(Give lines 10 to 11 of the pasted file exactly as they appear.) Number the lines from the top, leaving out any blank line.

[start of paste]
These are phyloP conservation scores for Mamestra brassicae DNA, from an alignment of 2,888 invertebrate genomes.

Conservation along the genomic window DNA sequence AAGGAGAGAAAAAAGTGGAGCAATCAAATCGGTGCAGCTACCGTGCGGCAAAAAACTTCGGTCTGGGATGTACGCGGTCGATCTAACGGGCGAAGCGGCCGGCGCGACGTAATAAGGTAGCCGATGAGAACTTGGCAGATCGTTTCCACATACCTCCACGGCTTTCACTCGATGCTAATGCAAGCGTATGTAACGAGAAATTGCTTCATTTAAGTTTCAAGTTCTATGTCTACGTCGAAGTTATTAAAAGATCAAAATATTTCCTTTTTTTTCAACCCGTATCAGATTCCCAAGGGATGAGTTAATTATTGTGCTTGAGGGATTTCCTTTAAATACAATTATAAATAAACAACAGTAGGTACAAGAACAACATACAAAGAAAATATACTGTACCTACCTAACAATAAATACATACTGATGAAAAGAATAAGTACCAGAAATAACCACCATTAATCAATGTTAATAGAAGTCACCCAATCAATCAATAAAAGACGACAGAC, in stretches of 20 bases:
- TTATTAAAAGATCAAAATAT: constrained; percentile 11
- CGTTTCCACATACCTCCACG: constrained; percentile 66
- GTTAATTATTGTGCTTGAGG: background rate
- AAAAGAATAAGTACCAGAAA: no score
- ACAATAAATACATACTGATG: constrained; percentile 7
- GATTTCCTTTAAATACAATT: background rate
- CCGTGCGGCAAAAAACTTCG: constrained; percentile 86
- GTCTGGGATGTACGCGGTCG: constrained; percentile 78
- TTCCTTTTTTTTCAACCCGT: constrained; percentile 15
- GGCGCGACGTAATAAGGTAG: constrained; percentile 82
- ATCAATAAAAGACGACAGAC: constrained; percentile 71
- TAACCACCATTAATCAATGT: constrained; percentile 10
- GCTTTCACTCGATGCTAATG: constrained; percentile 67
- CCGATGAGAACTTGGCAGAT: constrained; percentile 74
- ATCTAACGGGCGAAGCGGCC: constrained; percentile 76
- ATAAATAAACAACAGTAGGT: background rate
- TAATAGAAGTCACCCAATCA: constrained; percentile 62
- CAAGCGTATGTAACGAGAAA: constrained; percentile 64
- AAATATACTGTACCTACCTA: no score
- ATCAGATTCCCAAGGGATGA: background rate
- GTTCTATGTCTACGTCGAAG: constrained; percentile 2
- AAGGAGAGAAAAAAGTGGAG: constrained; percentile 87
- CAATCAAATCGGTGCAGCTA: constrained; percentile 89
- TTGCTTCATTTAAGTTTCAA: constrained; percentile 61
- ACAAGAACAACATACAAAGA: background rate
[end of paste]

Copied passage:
- GTCTGGGATGTACGCGGTCG: constrained; percentile 78
- TTCCTTTTTTTTCAACCCGT: constrained; percentile 15